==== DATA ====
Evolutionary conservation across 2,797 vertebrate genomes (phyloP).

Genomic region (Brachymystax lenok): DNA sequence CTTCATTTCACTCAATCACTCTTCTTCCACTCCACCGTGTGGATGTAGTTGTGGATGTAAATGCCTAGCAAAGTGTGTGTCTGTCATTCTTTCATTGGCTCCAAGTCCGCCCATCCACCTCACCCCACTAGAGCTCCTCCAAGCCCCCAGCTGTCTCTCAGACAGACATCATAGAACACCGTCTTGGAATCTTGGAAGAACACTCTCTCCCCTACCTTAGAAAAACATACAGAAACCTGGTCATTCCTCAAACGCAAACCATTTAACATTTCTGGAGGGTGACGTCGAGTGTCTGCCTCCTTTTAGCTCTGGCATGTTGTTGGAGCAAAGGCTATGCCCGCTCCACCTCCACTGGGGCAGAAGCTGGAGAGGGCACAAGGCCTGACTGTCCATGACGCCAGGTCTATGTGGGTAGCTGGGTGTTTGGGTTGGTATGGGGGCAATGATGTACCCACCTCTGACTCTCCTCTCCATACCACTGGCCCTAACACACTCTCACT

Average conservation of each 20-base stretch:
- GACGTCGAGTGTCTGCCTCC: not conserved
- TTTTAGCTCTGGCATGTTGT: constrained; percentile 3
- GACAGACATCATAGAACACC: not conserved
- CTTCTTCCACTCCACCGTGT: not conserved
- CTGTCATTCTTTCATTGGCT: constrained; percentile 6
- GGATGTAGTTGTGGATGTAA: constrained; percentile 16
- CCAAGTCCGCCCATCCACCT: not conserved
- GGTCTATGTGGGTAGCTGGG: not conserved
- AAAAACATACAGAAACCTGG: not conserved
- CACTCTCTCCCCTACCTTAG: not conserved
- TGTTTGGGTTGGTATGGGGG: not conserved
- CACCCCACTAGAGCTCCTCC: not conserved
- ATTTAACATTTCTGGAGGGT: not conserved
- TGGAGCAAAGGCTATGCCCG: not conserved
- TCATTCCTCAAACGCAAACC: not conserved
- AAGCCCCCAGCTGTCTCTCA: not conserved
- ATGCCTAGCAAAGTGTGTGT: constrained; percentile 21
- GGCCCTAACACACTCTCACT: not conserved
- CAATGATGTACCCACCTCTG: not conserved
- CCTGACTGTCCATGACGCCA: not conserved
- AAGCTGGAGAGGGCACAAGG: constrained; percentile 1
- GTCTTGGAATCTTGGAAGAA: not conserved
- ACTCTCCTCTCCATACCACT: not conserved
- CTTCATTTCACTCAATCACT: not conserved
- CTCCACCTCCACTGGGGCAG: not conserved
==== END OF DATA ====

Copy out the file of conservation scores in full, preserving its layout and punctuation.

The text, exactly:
Evolutionary conservation across 2,797 vertebrate genomes (phyloP).

Genomic region (Brachymystax lenok): DNA sequence CTTCATTTCACTCAATCACTCTTCTTCCACTCCACCGTGTGGATGTAGTTGTGGATGTAAATGCCTAGCAAAGTGTGTGTCTGTCATTCTTTCATTGGCTCCAAGTCCGCCCATCCACCTCACCCCACTAGAGCTCCTCCAAGCCCCCAGCTGTCTCTCAGACAGACATCATAGAACACCGTCTTGGAATCTTGGAAGAACACTCTCTCCCCTACCTTAGAAAAACATACAGAAACCTGGTCATTCCTCAAACGCAAACCATTTAACATTTCTGGAGGGTGACGTCGAGTGTCTGCCTCCTTTTAGCTCTGGCATGTTGTTGGAGCAAAGGCTATGCCCGCTCCACCTCCACTGGGGCAGAAGCTGGAGAGGGCACAAGGCCTGACTGTCCATGACGCCAGGTCTATGTGGGTAGCTGGGTGTTTGGGTTGGTATGGGGGCAATGATGTACCCACCTCTGACTCTCCTCTCCATACCACTGGCCCTAACACACTCTCACT

Average conservation of each 20-base stretch:
- GACGTCGAGTGTCTGCCTCC: not conserved
- TTTTAGCTCTGGCATGTTGT: constrained; percentile 3
- GACAGACATCATAGAACACC: not conserved
- CTTCTTCCACTCCACCGTGT: not conserved
- CTGTCATTCTTTCATTGGCT: constrained; percentile 6
- GGATGTAGTTGTGGATGTAA: constrained; percentile 16
- CCAAGTCCGCCCATCCACCT: not conserved
- GGTCTATGTGGGTAGCTGGG: not conserved
- AAAAACATACAGAAACCTGG: not conserved
- CACTCTCTCCCCTACCTTAG: not conserved
- TGTTTGGGTTGGTATGGGGG: not conserved
- CACCCCACTAGAGCTCCTCC: not conserved
- ATTTAACATTTCTGGAGGGT: not conserved
- TGGAGCAAAGGCTATGCCCG: not conserved
- TCATTCCTCAAACGCAAACC: not conserved
- AAGCCCCCAGCTGTCTCTCA: not conserved
- ATGCCTAGCAAAGTGTGTGT: constrained; percentile 21
- GGCCCTAACACACTCTCACT: not conserved
- CAATGATGTACCCACCTCTG: not conserved
- CCTGACTGTCCATGACGCCA: not conserved
- AAGCTGGAGAGGGCACAAGG: constrained; percentile 1
- GTCTTGGAATCTTGGAAGAA: not conserved
- ACTCTCCTCTCCATACCACT: not conserved
- CTTCATTTCACTCAATCACT: not conserved
- CTCCACCTCCACTGGGGCAG: not conserved